We were doing just fine for a few days. I spoke to the driver when he was in Montana, where it was snowing but still driveable. I spoke with him again on Thanksgiving evening, when he reported that he was delighted to have enjoyed an unexpected dinner with his wife in Spokane. Then I called him on Saturday, wondering why he hadn't delivered on Friday, as promised. His sudden case of amnesia, coupled with the fact that he was fishing on the Snake River several hours north up in Idaho, got my brain and bloodstream working overtime. He stopped taking calls from both me and my daughter, leaving us wondering whether we should report the Toyota as stolen, and to whom. We sweated it out until Wednesday, when the Toyota finally materialized in Seattle.


Mission accomplished, finally, but I have a list of pointers for anyone considering moving a car.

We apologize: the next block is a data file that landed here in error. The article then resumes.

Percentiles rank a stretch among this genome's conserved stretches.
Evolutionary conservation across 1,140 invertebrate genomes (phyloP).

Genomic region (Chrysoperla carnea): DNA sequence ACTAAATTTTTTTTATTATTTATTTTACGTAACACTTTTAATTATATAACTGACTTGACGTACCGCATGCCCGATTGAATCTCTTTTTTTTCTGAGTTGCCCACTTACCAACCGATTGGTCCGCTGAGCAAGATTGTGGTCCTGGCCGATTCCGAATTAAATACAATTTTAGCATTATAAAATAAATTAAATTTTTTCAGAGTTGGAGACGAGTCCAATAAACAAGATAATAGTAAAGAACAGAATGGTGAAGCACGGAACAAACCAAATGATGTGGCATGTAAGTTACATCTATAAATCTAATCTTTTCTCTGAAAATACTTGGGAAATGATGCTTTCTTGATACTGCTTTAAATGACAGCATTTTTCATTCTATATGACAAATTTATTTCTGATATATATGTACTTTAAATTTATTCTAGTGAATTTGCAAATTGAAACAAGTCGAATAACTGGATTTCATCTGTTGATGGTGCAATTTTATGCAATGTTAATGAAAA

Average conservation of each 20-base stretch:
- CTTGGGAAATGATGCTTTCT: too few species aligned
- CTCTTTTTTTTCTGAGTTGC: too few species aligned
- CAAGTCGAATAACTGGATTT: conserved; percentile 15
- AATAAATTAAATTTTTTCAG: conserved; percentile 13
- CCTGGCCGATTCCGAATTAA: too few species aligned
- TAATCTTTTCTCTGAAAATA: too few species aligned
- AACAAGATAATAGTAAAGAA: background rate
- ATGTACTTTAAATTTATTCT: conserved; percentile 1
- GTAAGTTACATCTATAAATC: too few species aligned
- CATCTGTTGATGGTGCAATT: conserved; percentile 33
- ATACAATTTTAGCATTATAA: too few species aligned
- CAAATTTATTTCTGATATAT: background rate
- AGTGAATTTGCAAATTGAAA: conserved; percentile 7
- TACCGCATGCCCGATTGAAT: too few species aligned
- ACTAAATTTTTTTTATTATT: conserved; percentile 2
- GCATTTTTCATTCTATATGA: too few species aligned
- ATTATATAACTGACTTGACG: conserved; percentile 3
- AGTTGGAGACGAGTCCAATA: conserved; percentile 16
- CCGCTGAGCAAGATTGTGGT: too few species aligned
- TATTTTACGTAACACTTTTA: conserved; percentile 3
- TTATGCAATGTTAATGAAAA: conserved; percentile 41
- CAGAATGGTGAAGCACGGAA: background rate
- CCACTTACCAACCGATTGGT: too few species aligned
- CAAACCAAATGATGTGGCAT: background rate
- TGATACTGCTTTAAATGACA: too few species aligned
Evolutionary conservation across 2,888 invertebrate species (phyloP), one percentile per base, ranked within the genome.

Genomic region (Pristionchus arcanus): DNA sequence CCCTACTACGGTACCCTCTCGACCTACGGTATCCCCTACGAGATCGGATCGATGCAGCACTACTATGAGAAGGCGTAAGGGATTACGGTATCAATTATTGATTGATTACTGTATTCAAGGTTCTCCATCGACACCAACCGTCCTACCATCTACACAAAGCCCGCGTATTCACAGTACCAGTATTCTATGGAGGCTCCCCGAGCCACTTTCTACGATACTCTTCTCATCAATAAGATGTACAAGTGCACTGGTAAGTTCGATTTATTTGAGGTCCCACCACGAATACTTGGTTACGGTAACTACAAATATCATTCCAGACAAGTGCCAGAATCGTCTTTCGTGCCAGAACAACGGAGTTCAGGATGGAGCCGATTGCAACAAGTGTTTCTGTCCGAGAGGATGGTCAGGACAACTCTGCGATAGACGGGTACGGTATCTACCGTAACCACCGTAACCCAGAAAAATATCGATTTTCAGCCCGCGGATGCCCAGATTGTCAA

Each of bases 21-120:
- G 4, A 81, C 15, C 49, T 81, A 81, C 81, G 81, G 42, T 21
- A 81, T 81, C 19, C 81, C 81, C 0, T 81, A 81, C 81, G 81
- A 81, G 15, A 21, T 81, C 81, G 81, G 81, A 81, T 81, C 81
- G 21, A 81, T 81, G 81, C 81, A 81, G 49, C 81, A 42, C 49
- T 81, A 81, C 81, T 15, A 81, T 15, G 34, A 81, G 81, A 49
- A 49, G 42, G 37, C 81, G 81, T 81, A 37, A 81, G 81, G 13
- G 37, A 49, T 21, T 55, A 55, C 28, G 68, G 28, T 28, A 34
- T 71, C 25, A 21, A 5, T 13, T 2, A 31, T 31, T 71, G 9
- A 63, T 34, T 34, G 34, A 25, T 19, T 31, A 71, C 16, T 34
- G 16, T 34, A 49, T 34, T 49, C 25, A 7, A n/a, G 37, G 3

CHOOSE YOUR BIG COMPANY / "META-BROKER" CAREFULLY.

They should act and sound like a real company and do nothing that brings their trustworthiness into question. They should be US-based, answer their phones PROMPTLY AND professionally, and be knowledgeable and transparent about their services. Make sure you understand their refund policy, and make your online payment with Amex. If all of this seems self-evident, just wait until you actually talk to a few. (Pro-Tip: They don't really call themselves "meta-brokers," even though that describes them perfectly.)


YOU SAVE MONEY BY BEING FLEXIBLE.

Professional car movers necessarily move multiple cars on every trip and try to coordinate multiple deliveries for cost-effectiveness. The more flexible you are on the desired pickup and delivery dates, the cheaper their price.


INQUIRE ABOUT INSURANCE AND LIABILITY.

Ask the "meta-broker," the broker, and the actual driver about their insurance coverage and policies. Ask your own insurance company what exactly they cover and don't cover when moving a car.